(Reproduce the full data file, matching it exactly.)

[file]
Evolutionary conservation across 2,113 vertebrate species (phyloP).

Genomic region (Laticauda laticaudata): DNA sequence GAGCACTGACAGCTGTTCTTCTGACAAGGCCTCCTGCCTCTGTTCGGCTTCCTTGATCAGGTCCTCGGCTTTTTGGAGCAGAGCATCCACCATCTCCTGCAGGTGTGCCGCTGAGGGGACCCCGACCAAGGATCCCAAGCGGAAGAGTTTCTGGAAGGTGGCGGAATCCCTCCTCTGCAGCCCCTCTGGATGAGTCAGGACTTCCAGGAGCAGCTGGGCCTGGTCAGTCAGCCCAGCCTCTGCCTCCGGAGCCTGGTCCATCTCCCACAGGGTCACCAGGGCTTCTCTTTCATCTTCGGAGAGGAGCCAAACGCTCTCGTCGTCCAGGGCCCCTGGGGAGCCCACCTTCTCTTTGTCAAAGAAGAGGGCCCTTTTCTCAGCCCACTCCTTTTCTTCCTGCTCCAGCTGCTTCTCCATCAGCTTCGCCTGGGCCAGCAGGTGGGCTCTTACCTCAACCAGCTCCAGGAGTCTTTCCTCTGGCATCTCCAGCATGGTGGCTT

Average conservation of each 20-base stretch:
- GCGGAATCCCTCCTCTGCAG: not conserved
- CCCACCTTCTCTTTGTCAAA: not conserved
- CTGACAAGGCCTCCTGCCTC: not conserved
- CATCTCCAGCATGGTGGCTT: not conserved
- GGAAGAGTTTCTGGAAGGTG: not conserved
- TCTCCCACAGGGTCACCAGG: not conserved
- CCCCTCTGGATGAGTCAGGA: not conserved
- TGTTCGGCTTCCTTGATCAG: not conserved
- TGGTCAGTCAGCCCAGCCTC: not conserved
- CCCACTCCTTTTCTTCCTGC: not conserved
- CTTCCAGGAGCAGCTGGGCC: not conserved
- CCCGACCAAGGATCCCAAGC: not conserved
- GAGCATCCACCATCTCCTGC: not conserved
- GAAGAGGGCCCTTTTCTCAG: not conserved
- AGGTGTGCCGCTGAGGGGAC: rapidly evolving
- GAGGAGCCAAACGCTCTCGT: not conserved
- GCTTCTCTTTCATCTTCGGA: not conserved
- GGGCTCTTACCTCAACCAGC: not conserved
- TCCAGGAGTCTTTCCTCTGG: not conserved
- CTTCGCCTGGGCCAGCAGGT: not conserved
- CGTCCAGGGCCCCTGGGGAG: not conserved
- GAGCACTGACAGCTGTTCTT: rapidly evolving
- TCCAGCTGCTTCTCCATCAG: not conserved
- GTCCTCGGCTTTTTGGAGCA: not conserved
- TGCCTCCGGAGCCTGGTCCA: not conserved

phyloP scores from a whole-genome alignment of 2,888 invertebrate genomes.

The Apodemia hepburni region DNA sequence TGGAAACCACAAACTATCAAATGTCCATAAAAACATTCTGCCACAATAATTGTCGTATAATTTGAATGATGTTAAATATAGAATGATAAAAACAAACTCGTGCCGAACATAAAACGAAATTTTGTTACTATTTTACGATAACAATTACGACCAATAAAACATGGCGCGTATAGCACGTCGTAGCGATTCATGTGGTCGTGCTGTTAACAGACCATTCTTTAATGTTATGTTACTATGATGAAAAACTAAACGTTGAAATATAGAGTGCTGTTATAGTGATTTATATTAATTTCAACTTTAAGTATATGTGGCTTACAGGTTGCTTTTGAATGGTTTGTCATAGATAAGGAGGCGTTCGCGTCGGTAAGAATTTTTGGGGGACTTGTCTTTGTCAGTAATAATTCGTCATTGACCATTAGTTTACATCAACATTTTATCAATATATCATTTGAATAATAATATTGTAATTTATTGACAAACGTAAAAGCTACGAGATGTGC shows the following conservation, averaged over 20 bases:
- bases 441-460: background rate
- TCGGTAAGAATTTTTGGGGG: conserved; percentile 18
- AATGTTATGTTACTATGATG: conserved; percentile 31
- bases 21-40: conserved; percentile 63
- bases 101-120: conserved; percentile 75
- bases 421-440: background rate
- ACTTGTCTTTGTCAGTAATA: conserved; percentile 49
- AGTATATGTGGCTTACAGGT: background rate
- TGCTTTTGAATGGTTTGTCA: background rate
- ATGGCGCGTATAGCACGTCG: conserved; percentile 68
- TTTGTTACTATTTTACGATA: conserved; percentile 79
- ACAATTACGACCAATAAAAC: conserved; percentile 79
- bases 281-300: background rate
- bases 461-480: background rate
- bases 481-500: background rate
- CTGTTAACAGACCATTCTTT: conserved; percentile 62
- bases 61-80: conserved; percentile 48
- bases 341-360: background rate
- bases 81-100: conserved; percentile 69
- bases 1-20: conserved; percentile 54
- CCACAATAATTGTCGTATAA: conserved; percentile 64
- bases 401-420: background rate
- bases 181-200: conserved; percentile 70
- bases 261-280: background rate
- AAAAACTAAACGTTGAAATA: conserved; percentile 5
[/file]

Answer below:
Evolutionary conservation across 2,113 vertebrate species (phyloP).

Genomic region (Laticauda laticaudata): DNA sequence GAGCACTGACAGCTGTTCTTCTGACAAGGCCTCCTGCCTCTGTTCGGCTTCCTTGATCAGGTCCTCGGCTTTTTGGAGCAGAGCATCCACCATCTCCTGCAGGTGTGCCGCTGAGGGGACCCCGACCAAGGATCCCAAGCGGAAGAGTTTCTGGAAGGTGGCGGAATCCCTCCTCTGCAGCCCCTCTGGATGAGTCAGGACTTCCAGGAGCAGCTGGGCCTGGTCAGTCAGCCCAGCCTCTGCCTCCGGAGCCTGGTCCATCTCCCACAGGGTCACCAGGGCTTCTCTTTCATCTTCGGAGAGGAGCCAAACGCTCTCGTCGTCCAGGGCCCCTGGGGAGCCCACCTTCTCTTTGTCAAAGAAGAGGGCCCTTTTCTCAGCCCACTCCTTTTCTTCCTGCTCCAGCTGCTTCTCCATCAGCTTCGCCTGGGCCAGCAGGTGGGCTCTTACCTCAACCAGCTCCAGGAGTCTTTCCTCTGGCATCTCCAGCATGGTGGCTT

Average conservation of each 20-base stretch:
- GCGGAATCCCTCCTCTGCAG: not conserved
- CCCACCTTCTCTTTGTCAAA: not conserved
- CTGACAAGGCCTCCTGCCTC: not conserved
- CATCTCCAGCATGGTGGCTT: not conserved
- GGAAGAGTTTCTGGAAGGTG: not conserved
- TCTCCCACAGGGTCACCAGG: not conserved
- CCCCTCTGGATGAGTCAGGA: not conserved
- TGTTCGGCTTCCTTGATCAG: not conserved
- TGGTCAGTCAGCCCAGCCTC: not conserved
- CCCACTCCTTTTCTTCCTGC: not conserved
- CTTCCAGGAGCAGCTGGGCC: not conserved
- CCCGACCAAGGATCCCAAGC: not conserved
- GAGCATCCACCATCTCCTGC: not conserved
- GAAGAGGGCCCTTTTCTCAG: not conserved
- AGGTGTGCCGCTGAGGGGAC: rapidly evolving
- GAGGAGCCAAACGCTCTCGT: not conserved
- GCTTCTCTTTCATCTTCGGA: not conserved
- GGGCTCTTACCTCAACCAGC: not conserved
- TCCAGGAGTCTTTCCTCTGG: not conserved
- CTTCGCCTGGGCCAGCAGGT: not conserved
- CGTCCAGGGCCCCTGGGGAG: not conserved
- GAGCACTGACAGCTGTTCTT: rapidly evolving
- TCCAGCTGCTTCTCCATCAG: not conserved
- GTCCTCGGCTTTTTGGAGCA: not conserved
- TGCCTCCGGAGCCTGGTCCA: not conserved

phyloP scores from a whole-genome alignment of 2,888 invertebrate genomes.

The Apodemia hepburni region DNA sequence TGGAAACCACAAACTATCAAATGTCCATAAAAACATTCTGCCACAATAATTGTCGTATAATTTGAATGATGTTAAATATAGAATGATAAAAACAAACTCGTGCCGAACATAAAACGAAATTTTGTTACTATTTTACGATAACAATTACGACCAATAAAACATGGCGCGTATAGCACGTCGTAGCGATTCATGTGGTCGTGCTGTTAACAGACCATTCTTTAATGTTATGTTACTATGATGAAAAACTAAACGTTGAAATATAGAGTGCTGTTATAGTGATTTATATTAATTTCAACTTTAAGTATATGTGGCTTACAGGTTGCTTTTGAATGGTTTGTCATAGATAAGGAGGCGTTCGCGTCGGTAAGAATTTTTGGGGGACTTGTCTTTGTCAGTAATAATTCGTCATTGACCATTAGTTTACATCAACATTTTATCAATATATCATTTGAATAATAATATTGTAATTTATTGACAAACGTAAAAGCTACGAGATGTGC shows the following conservation, averaged over 20 bases:
- bases 441-460: background rate
- TCGGTAAGAATTTTTGGGGG: conserved; percentile 18
- AATGTTATGTTACTATGATG: conserved; percentile 31
- bases 21-40: conserved; percentile 63
- bases 101-120: conserved; percentile 75
- bases 421-440: background rate
- ACTTGTCTTTGTCAGTAATA: conserved; percentile 49
- AGTATATGTGGCTTACAGGT: background rate
- TGCTTTTGAATGGTTTGTCA: background rate
- ATGGCGCGTATAGCACGTCG: conserved; percentile 68
- TTTGTTACTATTTTACGATA: conserved; percentile 79
- ACAATTACGACCAATAAAAC: conserved; percentile 79
- bases 281-300: background rate
- bases 461-480: background rate
- bases 481-500: background rate
- CTGTTAACAGACCATTCTTT: conserved; percentile 62
- bases 61-80: conserved; percentile 48
- bases 341-360: background rate
- bases 81-100: conserved; percentile 69
- bases 1-20: conserved; percentile 54
- CCACAATAATTGTCGTATAA: conserved; percentile 64
- bases 401-420: background rate
- bases 181-200: conserved; percentile 70
- bases 261-280: background rate
- AAAAACTAAACGTTGAAATA: conserved; percentile 5